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Ionising radiation

Environmental Radioactivity - Medicine - Occupational Radiation Protection - Nuclear Hazards Defence

Ionisierende Strahlung

Where does radioactivity occur in the environment?

  • Radionuclides are found everywhere in the environment.
  • In principle, every individual on earth is naturally exposed to ionising radiation. Nobody can avoid it.
  • It arises from naturally occurring sources present in nature, independent of human activity.

In many people, the term "radioactivity" elicits unease. The ionising radiation emitted from radioactive substances is often considered threatening - no matter how strong it is or where it comes from.

In principle, every individual on earth is naturally exposed to ionising radiation. Nobody can avoid it. It arises from naturally occurring sources present in nature, independent of human activity.

When an individual is exposed to ionising radiation, we speak of radiation exposure or radiation burden.

Natural radiation exposure

Natural radiation exposure comprises internal and external components. The internal component constitutes the main part of natural radiation exposure. It accounts for two thirds of the total natural radiation exposure, the external component for one third.

Internal radiation exposure

Through breathing air and eating food, people have always taken up natural radionuclides into the body. In addition, radionuclides can enter the body through open wounds.

Intake through breathing

The largest proportion of natural radiation exposure stems from inhaling the radioactive noble gas radon and its decay products. The radiation exposure from radon results in an average annual dose of 1.1 millisieverts.

Further information can be found in the section on radon.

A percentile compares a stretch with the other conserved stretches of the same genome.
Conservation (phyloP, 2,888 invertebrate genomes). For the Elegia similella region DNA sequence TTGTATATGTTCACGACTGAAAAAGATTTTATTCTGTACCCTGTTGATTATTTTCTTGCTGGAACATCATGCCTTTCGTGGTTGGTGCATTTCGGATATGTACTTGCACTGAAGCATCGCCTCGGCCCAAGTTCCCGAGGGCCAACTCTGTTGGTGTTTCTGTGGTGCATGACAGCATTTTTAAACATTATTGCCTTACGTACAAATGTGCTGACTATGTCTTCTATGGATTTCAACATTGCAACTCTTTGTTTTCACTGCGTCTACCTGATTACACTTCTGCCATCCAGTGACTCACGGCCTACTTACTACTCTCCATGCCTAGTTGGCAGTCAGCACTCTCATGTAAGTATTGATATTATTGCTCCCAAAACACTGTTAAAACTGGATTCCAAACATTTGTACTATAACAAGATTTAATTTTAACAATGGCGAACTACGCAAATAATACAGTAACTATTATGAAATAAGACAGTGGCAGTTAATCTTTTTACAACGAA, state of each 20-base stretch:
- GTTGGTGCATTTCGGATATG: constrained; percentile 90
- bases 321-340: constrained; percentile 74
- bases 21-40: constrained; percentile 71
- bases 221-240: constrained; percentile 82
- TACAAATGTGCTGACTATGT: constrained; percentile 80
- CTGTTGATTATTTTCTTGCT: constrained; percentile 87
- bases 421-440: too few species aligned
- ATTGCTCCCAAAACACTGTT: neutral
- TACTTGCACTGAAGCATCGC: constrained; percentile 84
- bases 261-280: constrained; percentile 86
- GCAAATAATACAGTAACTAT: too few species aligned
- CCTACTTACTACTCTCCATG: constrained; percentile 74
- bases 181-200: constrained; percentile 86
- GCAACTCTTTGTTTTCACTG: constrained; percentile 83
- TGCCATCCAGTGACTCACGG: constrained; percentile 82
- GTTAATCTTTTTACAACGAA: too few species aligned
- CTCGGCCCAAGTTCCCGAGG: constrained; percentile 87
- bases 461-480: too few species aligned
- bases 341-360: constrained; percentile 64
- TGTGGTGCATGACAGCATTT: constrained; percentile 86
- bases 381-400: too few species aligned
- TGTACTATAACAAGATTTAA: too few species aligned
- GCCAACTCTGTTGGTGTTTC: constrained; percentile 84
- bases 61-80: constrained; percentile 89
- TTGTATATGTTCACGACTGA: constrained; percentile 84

Intake through food

Through food, natural radionuclides from the radioactive decay chains of thorium and uranium, as well as potassium-40 are absorbed; on average this adds 0.3 millisievert per year.

Further information can be found in the section on radioactivity in foods.

External radiation exposure

External radiation exposure amounts to 0.7 millisievert per year.

Cosmic radiation

A substantial part of the ionising radiation people are exposed to, originates from cosmic radiation. It reaches the earth from the sun and from deep space and is mainly composed of high energy particles and gamma radiation. On its way through the atmosphere, cosmic radiation is partially absorbed. Thus, the intensity of cosmic radiation depends on altitude. It is lowest at sea level and increases with the altitude of a site. On the Zugspitze it is four times higher than at the coast. Airplanes cannot be shielded against cosmic radiation. Thus, people are exposed to this type of radiation during a flight.

Further information can be found in the section on radiation exposure of airline passengers and in the section on monitoring of aircraft crews.

Terrestrial radiation

Terrestrial radiation is a further component of the external radiation exposure. It arises from natural radioactive substances present in soils and strata of the Earth's crust and differ vastly across different regions.

On average, the annual effective dose due to terrestrial radiation in Germany amounts to 0.4 millisievert, about 0.1 millisievert of which is attributed to the time spent outdoors and about 0.3 millisievert to the time spent indoors.

Radioactive substances in building materials

Rocks and soils are important resources for mineral building materials, such as bricks and concrete. The radionuclides present in the rocks pass into the building materials and in this way add to the external radiation exposure.

Further information can be found in the section on building materials.

Natural radiation exposure in Germany

The total natural radiation exposure in Germany amounts to 2.1 millisieverts per year on average (effective dose). Depending on the place of residence, dietary and lifestyle habits, it ranges from 1 to 10 millisieverts.

Exposure due to artificial sources of radioactivity

Artificial radionuclides in the environment make you think of reactor disasters as they occurred in Chernobyl and in Fukushima. However, artificial radionuclides were also released during nuclear weapons tests. Small amounts of radionuclides are released from nuclear installations during normal operation as well. The release is strictly monitored by various measuring networks.

Further information can be found in the section on IMIS.

State of 2017.05.02

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